The rabbis of Pesaro include: Jehiel b. Azriel Trabotti (1519) and his grandson of the same name (1571); Meshullam b. Isaac da Ariccia; Benjamin b. Mattathiah; Moses Jehiel b. Solomon da Casio; Isaac b. Joseph Forti; Jehiel Mondolfo (1569); Moses Hezekiah b. Isaac ha-Levi and Mahalaleel Jedidiah b. Baruch Ascoli (1574), who signed the ban placed upon Azariah dei Rossi's "Me'or 'Enayim"; Menahem b. Jacob da Perugia; Moses Nissim; Elijah Recanatiand Isaac Raphael Ventura (1569); Raphael Hai Mondolfo (1620); Shabbethai Beer da Fossombrone (1650); Isaac b. Moses Ventura (1630); Isaac Hananiah Ventura (1650); Isaiah Romini (see "J. Q. R." xiv. 171); Jacob Israel Bemporat (1725); Isaac b. Jedidiah da Urbino (1726); Jacob b. Moses da Fano (1750); Jedidiah Zechariah da Urbino(1750); Daniel b. Moses David Terni (1789). Amatus Lusitanus and Gedaliah ibn Yaḥya also lived temporarily in Pesaro about 1555.

The Talmud was burned in Pesaro in 1553.

  • The activity of the community of Pesaro in favor of the Maranos was discovered by David Kaufmann, who published the records in R. E. J. xx. 47, et seq., xxxi. 231 et seq., and in J. Q. R. iv. 509, ix. 254;
  • comp. R. E. J. xvi. 249, xxxiii. 83;
  • Mortara, Indice.
G. I. E.—Typography:

The celebrated printer Gershon b. Moses of the Soncino family removed his press to the Papal Marches in 1505, and two years later began to publish in Pesaro a number of important Hebrew books, all of which were printed with the elegance and accuracy that characterized the productions of this family. Among the works printed by the Soncinos at Pesaro (of which a list may be found under Soncino) the following may be mentioned here: three editions of Beḥai (Baḥya) on the Pentateuch, 1507, 1514, 1517; "Petaḥ Debarai," with notes by Elijah Levita, 1507; Former Prophets, with Ḳimḥi and Abravanel, 1511; Bible, 1511, 1517; RaMBaN and RaLBaG on the Pentateuch, 1514; complete Bible and "'Aruk," 1517; Midrash Rabbah, 1519; and Later Prophets, with Abravanel, 1520. A considerable number of Talmudic treatises, twenty-one in all, were printed; of these E. N. Adler of London and others possess copies of 'Erubin, Sukkah, Yebamot Baba Batra, Shebu'ot, 'Abodah Zarah, and Ḥullin (title-page).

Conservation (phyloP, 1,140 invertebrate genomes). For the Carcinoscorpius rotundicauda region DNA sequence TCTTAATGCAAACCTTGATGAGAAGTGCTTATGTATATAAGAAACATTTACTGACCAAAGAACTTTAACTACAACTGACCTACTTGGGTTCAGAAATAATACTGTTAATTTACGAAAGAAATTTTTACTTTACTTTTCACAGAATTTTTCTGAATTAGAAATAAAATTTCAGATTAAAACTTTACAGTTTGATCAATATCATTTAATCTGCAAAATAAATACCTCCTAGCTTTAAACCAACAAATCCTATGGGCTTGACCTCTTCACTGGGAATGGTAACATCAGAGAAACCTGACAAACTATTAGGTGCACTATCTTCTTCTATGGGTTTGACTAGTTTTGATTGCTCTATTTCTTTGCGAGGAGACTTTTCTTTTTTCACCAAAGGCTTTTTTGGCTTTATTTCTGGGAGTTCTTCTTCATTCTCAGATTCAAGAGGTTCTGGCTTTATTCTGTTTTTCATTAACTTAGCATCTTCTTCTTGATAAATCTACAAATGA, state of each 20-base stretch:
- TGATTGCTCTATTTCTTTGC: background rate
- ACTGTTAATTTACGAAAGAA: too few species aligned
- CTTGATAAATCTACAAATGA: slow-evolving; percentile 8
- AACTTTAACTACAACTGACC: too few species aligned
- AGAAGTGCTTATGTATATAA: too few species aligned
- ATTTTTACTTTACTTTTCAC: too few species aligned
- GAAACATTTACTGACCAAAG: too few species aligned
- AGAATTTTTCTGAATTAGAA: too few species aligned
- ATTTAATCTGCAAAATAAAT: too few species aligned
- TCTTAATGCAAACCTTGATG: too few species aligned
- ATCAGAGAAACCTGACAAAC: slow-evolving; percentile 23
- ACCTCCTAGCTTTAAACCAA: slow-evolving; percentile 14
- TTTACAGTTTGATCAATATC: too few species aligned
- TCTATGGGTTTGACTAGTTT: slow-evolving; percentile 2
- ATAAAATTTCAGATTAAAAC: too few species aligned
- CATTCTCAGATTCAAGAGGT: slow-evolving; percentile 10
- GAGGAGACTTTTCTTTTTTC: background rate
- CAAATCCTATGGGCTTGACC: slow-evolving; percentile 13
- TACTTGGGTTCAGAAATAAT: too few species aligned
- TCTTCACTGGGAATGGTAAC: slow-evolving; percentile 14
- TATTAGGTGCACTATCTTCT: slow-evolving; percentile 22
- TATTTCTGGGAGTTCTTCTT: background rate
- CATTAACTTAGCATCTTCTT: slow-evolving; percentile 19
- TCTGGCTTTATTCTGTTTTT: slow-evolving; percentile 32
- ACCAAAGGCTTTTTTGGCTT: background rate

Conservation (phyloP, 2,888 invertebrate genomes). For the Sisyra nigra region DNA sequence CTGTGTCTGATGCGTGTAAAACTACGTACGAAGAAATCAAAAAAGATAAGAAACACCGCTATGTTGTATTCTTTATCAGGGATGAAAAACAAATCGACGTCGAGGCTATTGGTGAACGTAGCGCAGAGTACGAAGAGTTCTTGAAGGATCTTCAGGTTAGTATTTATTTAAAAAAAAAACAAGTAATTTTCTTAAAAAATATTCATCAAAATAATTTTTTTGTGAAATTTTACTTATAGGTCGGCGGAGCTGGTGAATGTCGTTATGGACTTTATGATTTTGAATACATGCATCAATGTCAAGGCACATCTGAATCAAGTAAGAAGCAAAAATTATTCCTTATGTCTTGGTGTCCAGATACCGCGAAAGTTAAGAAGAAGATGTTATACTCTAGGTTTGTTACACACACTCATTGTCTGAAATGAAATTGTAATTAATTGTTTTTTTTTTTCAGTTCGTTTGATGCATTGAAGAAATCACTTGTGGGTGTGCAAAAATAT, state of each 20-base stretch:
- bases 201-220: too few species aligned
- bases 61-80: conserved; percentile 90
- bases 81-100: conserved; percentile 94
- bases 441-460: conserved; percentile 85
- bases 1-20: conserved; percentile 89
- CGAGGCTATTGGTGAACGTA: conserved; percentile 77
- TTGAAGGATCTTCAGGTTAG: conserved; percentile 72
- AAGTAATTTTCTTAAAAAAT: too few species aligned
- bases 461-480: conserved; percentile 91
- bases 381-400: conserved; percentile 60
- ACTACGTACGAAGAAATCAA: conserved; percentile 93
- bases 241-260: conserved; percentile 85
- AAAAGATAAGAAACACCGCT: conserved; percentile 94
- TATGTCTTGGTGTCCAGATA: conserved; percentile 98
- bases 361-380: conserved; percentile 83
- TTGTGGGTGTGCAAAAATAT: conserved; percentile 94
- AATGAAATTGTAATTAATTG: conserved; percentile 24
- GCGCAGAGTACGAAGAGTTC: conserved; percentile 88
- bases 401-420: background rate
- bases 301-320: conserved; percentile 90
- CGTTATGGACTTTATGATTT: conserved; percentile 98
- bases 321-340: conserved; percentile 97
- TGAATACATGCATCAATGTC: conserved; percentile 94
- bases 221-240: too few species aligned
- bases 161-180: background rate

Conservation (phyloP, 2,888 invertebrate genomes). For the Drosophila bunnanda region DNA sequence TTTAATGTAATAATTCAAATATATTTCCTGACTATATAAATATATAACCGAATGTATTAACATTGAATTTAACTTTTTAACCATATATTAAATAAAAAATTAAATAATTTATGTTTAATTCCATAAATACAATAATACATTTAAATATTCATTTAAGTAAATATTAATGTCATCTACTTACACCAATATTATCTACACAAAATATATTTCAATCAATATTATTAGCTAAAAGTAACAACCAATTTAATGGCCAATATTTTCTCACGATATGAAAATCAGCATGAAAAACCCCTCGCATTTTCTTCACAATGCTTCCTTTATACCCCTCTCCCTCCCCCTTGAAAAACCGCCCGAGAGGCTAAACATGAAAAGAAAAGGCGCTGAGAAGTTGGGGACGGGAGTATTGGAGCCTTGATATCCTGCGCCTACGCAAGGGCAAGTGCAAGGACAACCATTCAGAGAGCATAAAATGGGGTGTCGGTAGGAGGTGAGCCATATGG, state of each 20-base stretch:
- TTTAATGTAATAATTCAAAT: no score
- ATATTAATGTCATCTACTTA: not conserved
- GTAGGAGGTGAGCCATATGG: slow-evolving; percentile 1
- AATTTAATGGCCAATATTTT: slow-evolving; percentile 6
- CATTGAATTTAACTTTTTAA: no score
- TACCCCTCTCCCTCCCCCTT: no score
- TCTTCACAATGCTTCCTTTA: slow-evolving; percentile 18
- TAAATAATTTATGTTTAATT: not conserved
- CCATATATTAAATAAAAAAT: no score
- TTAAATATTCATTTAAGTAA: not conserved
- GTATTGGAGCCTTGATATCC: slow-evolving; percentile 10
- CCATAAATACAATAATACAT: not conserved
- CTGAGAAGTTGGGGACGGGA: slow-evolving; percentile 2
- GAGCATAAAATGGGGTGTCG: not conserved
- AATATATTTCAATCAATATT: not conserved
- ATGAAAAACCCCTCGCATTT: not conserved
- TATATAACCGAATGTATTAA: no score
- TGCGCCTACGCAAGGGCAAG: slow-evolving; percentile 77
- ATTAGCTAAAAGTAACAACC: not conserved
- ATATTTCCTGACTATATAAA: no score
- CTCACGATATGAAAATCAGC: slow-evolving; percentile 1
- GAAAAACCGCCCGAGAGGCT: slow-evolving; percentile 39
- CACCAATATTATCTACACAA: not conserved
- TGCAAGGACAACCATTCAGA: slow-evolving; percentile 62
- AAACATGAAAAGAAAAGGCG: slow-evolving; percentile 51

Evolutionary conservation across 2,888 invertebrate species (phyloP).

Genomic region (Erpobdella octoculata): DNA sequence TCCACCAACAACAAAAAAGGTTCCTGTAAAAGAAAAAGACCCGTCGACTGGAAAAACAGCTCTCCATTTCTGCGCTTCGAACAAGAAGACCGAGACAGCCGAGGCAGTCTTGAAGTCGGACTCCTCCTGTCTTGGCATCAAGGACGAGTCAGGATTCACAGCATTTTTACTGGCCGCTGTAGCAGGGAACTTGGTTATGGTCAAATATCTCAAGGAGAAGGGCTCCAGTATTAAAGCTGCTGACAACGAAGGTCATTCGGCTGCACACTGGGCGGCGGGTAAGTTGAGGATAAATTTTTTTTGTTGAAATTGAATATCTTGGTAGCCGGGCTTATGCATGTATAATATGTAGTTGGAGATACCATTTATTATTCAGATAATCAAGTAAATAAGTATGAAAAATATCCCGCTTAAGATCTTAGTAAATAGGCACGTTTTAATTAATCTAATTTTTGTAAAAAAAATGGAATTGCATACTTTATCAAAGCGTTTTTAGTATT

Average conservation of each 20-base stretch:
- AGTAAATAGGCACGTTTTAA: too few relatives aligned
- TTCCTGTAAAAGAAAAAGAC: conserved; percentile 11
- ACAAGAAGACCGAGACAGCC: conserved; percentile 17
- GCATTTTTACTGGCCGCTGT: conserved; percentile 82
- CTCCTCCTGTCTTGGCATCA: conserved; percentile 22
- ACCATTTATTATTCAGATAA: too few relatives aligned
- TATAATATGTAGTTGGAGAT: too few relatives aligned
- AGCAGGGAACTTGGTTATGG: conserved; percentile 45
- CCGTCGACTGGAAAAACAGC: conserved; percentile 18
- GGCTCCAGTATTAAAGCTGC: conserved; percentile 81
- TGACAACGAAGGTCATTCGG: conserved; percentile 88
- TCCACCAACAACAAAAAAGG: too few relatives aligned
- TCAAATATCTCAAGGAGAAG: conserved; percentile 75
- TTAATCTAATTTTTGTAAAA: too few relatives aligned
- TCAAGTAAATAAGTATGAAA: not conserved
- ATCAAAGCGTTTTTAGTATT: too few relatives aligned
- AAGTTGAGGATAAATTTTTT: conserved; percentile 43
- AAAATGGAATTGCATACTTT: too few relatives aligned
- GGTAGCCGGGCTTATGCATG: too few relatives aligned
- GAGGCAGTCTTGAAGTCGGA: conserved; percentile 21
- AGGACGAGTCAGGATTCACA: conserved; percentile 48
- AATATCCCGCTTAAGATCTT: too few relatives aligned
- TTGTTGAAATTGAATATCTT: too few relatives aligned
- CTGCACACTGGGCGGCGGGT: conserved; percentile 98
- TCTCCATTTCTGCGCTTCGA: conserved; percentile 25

At the same time works by Greek, Latin, and Italian authors were published at Pesaro by Girolamo (Hieronymus) Soncino. For a long time Girolamo and Gershon were taken to be two different persons, until in 1866 Luigi Tossini asserted for the first time that they were identical, explaining the Latin name on the hypothesis that Gershon Soncino had been converted to Christianity. This, however, is not correct; for, as Soave has shown, he merely Latinized his name. He went from Pesaro to Rimini and Ortona, and finally to Constantinople, where he lived as a Jew until his death.

  • G. B. de Rossi, Annales Hebræo-Typographici:
  • Steinschneider, Cat. Bodl. cols. 3052, 3102;
  • Soave, Dci Soncino, Venice, 1878;
  • Manzoni, Annali Tipografici dei Soncino, Bologna, 1887 et seq.
J. I. E.